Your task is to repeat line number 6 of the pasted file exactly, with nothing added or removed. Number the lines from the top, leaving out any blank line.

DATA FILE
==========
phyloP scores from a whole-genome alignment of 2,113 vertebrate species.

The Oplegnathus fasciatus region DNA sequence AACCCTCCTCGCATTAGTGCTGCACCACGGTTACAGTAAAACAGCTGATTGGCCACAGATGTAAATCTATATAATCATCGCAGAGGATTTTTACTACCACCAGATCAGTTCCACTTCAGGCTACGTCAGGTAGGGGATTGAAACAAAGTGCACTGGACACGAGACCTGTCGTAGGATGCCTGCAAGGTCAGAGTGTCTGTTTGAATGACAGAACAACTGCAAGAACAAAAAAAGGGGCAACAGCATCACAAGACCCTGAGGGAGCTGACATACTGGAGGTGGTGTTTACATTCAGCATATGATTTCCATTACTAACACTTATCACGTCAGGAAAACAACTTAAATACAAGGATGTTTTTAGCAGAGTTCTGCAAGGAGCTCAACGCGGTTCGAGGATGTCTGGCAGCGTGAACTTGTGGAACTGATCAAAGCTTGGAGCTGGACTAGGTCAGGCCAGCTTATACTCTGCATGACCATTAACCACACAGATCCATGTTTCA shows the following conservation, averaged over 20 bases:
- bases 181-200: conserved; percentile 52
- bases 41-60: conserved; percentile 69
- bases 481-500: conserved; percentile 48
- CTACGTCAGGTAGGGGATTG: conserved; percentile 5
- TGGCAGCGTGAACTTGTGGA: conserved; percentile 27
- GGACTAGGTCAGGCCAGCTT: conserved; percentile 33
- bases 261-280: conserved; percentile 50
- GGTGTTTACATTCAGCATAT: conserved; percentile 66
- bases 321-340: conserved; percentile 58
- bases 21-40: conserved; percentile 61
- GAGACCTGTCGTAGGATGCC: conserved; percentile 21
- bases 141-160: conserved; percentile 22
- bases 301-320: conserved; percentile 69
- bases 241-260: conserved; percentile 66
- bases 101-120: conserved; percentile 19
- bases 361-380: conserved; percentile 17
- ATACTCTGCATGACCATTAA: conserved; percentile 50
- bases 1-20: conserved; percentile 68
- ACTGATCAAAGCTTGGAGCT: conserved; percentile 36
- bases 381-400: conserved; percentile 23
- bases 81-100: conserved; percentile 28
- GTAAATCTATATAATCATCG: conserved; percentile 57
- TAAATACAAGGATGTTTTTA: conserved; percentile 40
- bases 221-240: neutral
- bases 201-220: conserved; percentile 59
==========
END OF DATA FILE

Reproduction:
- CTACGTCAGGTAGGGGATTG: conserved; percentile 5